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Cheerleader Effect – Psychology Term Of The Day

Cheerleader Effect – Psychology Term Of The Day


Today’s term from psychology is Cheerleader
Effect. The Cheerleader Effect, also known as the
Group Attractiveness Effect, refers to the tendency for people to appear more attractive
in a group. This is a rather strange effect because it
may ultimately be nothing more than a side effect of how our eyes work. A series of experiments repeatedly verified
that the Cheerleader Effect is real, and may be the result of the interplay of three visual
phenomena. It appears that the human visual mechanism
for detecting and recognizing faces, is strongly influenced by the features of any and all
faces that are near each other. It’s as if our eyes were comparing all the
faces it sees at the same time, and using them to construct an average face. We call this average face a “template.” The perception of individual faces in that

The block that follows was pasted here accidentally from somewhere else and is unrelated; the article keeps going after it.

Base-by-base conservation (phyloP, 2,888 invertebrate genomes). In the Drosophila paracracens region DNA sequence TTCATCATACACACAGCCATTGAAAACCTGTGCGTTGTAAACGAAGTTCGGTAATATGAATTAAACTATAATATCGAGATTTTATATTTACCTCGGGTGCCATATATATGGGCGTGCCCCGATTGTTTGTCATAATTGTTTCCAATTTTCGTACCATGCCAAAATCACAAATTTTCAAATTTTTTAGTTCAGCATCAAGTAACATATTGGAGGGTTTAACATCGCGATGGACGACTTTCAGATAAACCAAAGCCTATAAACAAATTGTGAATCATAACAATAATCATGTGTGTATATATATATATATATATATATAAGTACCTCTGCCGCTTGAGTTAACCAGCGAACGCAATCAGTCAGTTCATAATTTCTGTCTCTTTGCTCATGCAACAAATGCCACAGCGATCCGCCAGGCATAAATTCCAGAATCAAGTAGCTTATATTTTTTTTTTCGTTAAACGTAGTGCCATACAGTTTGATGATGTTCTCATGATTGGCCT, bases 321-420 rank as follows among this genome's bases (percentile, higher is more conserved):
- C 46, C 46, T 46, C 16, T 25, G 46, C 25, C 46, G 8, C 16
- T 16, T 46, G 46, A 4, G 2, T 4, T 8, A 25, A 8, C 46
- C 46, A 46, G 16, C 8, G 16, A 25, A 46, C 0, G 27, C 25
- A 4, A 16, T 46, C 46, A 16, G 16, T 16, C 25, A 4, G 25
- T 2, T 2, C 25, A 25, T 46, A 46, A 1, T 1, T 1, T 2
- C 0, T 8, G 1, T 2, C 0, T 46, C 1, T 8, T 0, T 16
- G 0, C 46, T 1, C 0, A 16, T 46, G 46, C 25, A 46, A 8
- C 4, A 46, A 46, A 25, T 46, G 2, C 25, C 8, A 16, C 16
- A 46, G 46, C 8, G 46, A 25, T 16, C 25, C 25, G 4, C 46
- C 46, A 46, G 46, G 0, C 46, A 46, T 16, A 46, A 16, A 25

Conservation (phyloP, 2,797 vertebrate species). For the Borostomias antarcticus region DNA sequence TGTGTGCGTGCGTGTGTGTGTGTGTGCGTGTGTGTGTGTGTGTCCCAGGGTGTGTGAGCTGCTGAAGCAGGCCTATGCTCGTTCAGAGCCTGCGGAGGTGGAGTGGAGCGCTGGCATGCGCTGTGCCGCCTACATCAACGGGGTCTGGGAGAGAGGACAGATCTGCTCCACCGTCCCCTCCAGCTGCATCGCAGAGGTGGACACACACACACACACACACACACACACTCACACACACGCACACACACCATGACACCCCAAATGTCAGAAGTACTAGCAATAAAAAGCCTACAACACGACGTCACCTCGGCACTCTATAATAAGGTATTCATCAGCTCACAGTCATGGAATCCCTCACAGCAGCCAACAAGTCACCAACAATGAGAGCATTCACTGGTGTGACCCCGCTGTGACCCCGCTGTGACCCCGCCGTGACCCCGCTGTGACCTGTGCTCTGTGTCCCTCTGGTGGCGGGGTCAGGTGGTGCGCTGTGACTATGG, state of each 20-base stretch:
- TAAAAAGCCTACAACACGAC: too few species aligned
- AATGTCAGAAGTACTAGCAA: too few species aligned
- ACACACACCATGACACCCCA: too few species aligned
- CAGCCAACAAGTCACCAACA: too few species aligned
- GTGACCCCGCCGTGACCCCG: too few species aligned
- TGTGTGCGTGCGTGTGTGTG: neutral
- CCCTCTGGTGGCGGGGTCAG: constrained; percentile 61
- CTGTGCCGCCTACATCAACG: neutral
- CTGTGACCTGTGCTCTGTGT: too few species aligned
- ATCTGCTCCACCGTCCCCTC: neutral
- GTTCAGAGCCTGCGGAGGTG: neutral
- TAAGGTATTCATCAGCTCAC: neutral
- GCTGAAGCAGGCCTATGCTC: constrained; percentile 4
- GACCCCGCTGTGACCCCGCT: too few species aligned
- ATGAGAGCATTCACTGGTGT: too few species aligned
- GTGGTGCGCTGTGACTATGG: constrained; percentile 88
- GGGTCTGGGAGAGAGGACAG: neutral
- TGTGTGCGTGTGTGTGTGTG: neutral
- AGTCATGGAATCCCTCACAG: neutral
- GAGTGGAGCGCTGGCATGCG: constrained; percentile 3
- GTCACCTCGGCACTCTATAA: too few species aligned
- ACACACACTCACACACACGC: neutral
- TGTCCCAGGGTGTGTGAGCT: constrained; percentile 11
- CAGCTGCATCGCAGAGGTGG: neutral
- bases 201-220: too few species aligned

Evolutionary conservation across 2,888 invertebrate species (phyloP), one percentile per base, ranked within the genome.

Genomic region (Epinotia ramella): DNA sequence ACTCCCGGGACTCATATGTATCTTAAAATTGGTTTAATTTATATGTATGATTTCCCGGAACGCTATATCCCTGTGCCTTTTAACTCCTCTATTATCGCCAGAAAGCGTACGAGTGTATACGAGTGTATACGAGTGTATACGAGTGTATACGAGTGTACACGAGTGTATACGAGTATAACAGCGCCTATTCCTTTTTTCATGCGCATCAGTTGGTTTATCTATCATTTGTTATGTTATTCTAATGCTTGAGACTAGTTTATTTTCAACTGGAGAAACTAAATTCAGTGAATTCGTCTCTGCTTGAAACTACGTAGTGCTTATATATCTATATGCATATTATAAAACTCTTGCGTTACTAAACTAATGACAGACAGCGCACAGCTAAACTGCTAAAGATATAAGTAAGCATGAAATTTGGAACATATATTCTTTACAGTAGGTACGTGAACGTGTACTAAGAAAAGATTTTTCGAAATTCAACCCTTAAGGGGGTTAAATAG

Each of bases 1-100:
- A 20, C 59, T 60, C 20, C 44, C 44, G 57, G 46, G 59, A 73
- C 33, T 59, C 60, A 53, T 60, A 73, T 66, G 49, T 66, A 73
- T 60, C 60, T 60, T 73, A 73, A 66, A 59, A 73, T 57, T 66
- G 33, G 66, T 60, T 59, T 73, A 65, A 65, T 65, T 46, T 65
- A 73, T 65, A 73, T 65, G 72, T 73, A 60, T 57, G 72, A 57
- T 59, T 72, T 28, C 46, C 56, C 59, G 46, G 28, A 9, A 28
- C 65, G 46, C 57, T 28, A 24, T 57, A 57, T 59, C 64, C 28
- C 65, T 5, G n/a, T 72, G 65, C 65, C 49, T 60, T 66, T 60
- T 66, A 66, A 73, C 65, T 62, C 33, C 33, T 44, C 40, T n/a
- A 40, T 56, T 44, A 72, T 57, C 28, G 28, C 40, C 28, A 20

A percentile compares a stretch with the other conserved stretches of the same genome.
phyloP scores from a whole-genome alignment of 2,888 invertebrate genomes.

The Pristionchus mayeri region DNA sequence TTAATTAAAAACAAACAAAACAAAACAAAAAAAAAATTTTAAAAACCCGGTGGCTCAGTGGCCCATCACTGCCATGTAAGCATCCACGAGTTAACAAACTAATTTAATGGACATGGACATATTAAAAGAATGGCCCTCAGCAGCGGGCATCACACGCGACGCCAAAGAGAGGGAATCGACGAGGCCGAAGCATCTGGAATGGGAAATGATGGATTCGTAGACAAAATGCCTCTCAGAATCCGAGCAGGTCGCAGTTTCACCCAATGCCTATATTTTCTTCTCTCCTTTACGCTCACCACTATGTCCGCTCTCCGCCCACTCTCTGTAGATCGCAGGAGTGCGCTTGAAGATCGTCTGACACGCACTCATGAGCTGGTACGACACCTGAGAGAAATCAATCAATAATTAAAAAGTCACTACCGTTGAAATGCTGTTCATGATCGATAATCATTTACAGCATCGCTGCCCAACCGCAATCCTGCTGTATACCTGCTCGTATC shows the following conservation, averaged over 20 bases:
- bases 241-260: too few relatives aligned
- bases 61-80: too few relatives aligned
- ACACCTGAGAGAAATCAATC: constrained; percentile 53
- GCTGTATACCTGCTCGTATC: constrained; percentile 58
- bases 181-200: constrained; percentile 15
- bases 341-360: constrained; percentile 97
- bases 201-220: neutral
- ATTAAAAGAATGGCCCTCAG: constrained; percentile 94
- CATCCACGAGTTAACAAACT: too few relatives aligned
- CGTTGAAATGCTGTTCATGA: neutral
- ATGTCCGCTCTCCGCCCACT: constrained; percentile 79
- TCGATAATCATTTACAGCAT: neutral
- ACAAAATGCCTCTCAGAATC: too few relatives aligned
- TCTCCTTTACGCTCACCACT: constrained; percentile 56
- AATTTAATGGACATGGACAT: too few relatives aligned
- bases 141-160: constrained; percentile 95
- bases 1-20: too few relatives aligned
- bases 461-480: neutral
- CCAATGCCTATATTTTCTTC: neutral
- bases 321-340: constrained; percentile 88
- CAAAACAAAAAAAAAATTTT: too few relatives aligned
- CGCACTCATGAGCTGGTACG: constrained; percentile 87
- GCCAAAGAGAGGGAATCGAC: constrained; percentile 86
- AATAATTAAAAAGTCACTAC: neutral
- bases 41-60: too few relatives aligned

group are then biased towards the template. And as we know from previous experiments,
a face made from averaging the features of a number of other faces, is considered to
be more attractive. So the biasing of individual faces toward
the template, tends to make the individual faces more attractive. In part this may happen because facial features
that are unique or extreme get “averaged” out in the group. In essence, the individual faces will seem
more attractive in a group, because they appear more similar to the average group face, which
is more attractive than members’ individual faces.

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